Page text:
Luther & Adele Lindberg, Columbia, SC:Information about Lars Per Larson
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Lars Per Larson (b. Sep 03, 1823, d. Apr 17, 1895)Lars Per Larson (son of Lars Pehrson) was born Sep 03, 1823 in Vinslovs (Winslof) parish, Hässleholm communty, Kristianstad county,Skäne province, Sweden, and died Apr 17, 1895 in Swedeburg, NE.He married (1) Lisa Bengtson on Apr 02, 1854.He married (2) Maria Johansson on Jul 09, 1870 in Hörja parish, Skåne, Sweden, daughter of Per Johannson and Sessea.
Notes for Lars Per Larson:
LARS PEHR LARSON
Lars Pehr Larson came from Sweden in a sailboat in 1854.It took six weeks to cross the Atlantic.He settled in Knoxville, IL.He worked in Basset's shop making wagons.He sought work where only English was spoken so tehata he might learn to speak the language correctly and quickly.He was finally able to speak without a brogue.He took out his first citizenship papers at once and also subscribed to the local newspaper.He attended political rallies and was a great admirer of Abe Lincoln.He heard the famous Lincoln-Douglas debate in Galesburg and never stopped talking about it.Because his wife was ill he delayed enlisting in the army.When he decided to enlist the news came that the war was over.
He experienced the depreciation of continental currency.He said thata pair of boots cost $600 (the phrase "it isn't worth a continental" was popular).He had three small children when his wife died.
He bought a farm in Saunders county, Nebraska in 1874 and took possession.He was faced with the hardships of pioneer life; prairie fires, drought, grasshoppers, hog cholera, hail storms, etc.His chief interest was church work.He grew up in the neighborhood of Dr. T.N. Hasselquist and came to this country specifically to become a member of his congregation.He joined the Lutheran Church in Mead, NE when he arrived in Nebraska.
Lars remarried, this time to Mary Johnson who had just come over from Sweden.Previous to her coming she was engaged as a servant girl in a parsonage in Sweden.After her arrival in Knoxville she was employed in a girl's school for some time.She also faced the rigors of pioneer life and lovingly reared a family of eight children.
-Taken from notes in files of Paul M. Lindberg
NOTES FROM LUTHER AND ADELE'S TRIP TO SWEDEN, 2000
The Vinslöv congregation is now part of the Västra Göinge Kontrake, Lunds Stift
LARS PEHR LARSON FAMILY
Lars Pehrson was the father of Lars Pehr (Peter) Larson. In Sweden the son takes the father's first name indicating himself as his son, hence Lars son.
Lars Larson, a blacksmith and wagon maker by trade, took his tools and sailed by sailboat to New York in 1854. It was a six week journey. He settled in Knoxville, Illinois, and sought work where he would be forced to learn and speak English without a brough. He worked in Bassil's shop making wagons. Two of his hard Swedish steel hammers are still in our possession and are virtually indestructable.
He was a great admirer of Abe Lincoln and heard the famous Douglas-Lincoln debate in Galesburg, Illinois, and never tired of telling about it. Because his wife was ill, he delayed enlisting in the army and then when he did enlist the war was over. He experienced the depression of the Continental currency and said that once he paid $60 for a pair of boots.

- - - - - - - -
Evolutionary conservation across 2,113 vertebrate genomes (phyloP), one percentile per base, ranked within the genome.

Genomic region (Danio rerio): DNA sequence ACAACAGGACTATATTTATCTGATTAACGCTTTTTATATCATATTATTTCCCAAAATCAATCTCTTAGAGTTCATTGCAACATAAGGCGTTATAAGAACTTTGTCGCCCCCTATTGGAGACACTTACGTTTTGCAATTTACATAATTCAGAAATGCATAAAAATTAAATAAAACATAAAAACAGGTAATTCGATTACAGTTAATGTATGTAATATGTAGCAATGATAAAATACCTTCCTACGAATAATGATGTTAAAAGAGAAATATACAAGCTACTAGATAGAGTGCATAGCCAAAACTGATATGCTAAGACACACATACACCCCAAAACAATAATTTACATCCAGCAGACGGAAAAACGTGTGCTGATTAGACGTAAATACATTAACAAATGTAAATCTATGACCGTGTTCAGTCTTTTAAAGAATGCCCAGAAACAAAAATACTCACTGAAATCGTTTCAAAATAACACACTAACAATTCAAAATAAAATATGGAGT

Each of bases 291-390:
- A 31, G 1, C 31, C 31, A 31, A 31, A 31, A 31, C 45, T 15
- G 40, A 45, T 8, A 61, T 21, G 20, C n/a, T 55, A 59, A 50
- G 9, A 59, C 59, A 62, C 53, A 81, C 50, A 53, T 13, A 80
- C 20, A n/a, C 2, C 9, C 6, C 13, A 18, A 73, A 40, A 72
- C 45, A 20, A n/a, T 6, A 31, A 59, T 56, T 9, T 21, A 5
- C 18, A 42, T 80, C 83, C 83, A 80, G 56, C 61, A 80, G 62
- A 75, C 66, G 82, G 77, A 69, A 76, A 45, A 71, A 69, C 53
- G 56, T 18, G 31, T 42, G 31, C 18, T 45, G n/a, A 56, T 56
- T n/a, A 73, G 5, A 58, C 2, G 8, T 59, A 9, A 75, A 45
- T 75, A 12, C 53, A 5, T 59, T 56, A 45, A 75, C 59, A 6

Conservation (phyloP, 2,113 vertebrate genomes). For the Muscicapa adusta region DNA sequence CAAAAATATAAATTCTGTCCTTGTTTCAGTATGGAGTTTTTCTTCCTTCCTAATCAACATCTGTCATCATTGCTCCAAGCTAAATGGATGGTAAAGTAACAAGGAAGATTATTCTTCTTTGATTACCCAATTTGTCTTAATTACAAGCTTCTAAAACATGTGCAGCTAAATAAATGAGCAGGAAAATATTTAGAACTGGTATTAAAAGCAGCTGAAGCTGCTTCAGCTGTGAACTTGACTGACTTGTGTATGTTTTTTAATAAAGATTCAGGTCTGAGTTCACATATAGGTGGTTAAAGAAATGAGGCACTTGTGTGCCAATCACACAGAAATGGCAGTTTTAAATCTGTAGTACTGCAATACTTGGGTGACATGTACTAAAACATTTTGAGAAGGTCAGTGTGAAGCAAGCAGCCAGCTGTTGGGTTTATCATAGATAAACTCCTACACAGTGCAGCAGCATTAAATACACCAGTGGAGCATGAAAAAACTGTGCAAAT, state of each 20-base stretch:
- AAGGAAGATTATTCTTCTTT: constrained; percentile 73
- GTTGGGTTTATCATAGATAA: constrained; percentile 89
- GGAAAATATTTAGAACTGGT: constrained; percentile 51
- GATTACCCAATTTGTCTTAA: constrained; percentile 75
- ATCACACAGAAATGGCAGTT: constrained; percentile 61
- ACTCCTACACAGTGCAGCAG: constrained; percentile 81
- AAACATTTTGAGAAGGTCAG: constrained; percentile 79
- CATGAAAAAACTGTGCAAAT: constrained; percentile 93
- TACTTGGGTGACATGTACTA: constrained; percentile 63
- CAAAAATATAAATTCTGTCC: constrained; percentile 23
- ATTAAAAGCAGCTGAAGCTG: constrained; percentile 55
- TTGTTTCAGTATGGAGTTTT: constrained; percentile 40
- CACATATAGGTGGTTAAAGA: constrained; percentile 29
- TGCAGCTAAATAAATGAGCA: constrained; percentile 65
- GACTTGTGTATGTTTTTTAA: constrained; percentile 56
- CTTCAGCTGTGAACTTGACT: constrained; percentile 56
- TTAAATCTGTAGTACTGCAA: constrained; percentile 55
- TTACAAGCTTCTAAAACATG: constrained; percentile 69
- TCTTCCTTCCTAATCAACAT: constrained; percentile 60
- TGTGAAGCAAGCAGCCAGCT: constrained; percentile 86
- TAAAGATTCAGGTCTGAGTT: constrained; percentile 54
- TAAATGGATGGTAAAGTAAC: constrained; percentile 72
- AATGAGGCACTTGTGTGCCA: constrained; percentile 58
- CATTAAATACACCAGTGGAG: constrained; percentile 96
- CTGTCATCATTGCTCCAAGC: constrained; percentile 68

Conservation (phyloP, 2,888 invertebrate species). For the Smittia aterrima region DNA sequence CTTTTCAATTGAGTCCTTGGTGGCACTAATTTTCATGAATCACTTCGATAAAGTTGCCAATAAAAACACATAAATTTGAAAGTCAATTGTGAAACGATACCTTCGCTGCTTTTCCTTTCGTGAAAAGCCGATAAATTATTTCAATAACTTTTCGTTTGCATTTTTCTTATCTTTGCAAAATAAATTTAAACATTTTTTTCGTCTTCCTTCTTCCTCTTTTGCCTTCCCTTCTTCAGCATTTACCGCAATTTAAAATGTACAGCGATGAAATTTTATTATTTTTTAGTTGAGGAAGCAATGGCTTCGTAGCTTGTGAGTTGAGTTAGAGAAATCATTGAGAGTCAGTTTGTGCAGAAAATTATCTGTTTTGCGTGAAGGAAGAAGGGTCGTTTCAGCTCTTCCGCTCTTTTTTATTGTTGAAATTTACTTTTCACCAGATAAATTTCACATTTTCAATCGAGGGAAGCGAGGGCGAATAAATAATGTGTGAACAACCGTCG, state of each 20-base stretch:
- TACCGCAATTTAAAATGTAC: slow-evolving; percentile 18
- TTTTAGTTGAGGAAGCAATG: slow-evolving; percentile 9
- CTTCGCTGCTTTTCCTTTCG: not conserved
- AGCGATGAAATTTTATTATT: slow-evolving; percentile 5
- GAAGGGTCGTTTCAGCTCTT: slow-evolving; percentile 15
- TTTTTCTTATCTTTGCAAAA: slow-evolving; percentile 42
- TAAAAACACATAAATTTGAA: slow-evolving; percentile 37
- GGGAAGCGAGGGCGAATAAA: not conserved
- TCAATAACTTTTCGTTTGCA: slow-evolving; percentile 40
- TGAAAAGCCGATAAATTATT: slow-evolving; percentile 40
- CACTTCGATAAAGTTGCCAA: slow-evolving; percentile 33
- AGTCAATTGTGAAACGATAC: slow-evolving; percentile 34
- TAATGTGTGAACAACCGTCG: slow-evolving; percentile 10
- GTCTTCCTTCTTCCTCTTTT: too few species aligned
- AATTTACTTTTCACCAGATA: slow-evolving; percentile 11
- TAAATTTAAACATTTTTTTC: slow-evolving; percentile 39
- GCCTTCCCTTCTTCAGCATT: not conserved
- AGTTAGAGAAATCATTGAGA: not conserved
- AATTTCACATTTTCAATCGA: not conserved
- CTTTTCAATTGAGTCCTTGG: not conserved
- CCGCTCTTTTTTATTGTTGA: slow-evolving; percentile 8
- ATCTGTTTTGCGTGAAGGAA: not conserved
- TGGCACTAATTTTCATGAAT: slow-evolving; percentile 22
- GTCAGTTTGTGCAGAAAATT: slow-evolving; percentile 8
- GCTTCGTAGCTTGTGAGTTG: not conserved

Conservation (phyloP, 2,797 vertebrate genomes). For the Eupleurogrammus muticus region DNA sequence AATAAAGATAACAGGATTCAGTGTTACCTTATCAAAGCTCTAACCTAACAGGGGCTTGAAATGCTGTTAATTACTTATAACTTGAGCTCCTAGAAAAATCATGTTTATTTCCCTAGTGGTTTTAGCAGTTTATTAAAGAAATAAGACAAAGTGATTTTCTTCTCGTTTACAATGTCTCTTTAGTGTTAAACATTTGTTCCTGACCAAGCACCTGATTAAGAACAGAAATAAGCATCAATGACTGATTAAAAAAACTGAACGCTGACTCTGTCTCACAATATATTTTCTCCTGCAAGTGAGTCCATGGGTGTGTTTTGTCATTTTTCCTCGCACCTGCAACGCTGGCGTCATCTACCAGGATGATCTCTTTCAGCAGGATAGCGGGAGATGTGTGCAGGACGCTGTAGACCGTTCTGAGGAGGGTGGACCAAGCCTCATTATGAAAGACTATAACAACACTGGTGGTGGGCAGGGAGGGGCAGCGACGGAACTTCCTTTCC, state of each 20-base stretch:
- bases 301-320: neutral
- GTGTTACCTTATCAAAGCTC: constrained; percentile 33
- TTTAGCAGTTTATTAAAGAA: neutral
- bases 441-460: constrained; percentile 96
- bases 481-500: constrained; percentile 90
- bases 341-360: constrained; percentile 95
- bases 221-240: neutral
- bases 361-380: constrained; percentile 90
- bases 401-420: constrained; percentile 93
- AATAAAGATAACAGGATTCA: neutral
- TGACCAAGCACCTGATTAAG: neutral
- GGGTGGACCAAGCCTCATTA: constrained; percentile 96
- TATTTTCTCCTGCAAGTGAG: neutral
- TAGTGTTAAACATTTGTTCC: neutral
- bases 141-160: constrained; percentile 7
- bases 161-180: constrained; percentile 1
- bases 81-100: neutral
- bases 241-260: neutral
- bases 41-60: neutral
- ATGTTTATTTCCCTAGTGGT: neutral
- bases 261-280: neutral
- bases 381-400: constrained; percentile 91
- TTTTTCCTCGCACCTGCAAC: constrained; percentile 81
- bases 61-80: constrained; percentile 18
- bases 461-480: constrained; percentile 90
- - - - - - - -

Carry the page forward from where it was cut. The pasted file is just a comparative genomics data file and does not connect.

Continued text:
He had married Lisa Bengston in April, 1854, and together they had three children. In 1868 Lisa died leaving him with three small children. In 1870 he was married to Mary Johansson (Maria Johnson). She was the daughter of Per Johansson of Hörja, Sweden. She also came by sailboat by way of Quebec, Chicago and Galesburg, Illinois. In our possession we still have three wooden trunks one of which bears the carved lettering "M J.Quebec - Chicago - Galesburg."
Before coming to America, Mary Johansson was employed as a servant girl in a parsonage in Sweden. She worked in a girls' school for sometime also. She took the responsibility of rearing his
motherless children.Together they had nine children, two of which died at a young age.
In 1874 Lars decided to become a farmer and bought at Mead, Saunders county, Nebraska,As soon as he got there he faced the hardships of pioneer life such as grasshoppers, hog cholera. hail,
storms, etc. His chief interest was the church. As soon as he arrived at Mead he joined the Augustana Lutheran Church. Dr. Hasselquist, pastor of the church at Galesburg and one time president of the Augustana Church, and Lars were raised in the same vicinity in Sweden.
Two of Lars and Mary's children were born in Knoxville, Illinois, and the remaining seven were born in Mead, Nebraska.Lars made all their furniture at Knoxville. He made a high backed rocker which served also as a cradle for his first born child Emma born in 1855. It is still in the possession of his greatgrandson, Ross Larson. Also while living in Mead he purchased an organ for his three daughters to play. It is now in the possession of Jean Larson Loring. In 1891 Lars moved his family from Mead to
Swedeburg, Nebraska, where he died in 1895. Arthur Larson was only 14 years old at this time and since the older brothers were gone (Oscar to college and seminary so that he later became a missionary to
India and Edwin to Canada) he farmed this farm for his mother Mary for a number of years. Arthur married Hulda Brostrom in 1903. Archie was born on this farm in 1912. In 1913 Arthur bought a neighboring farm and moved there. Archie's son, Ross, still liveson this farm.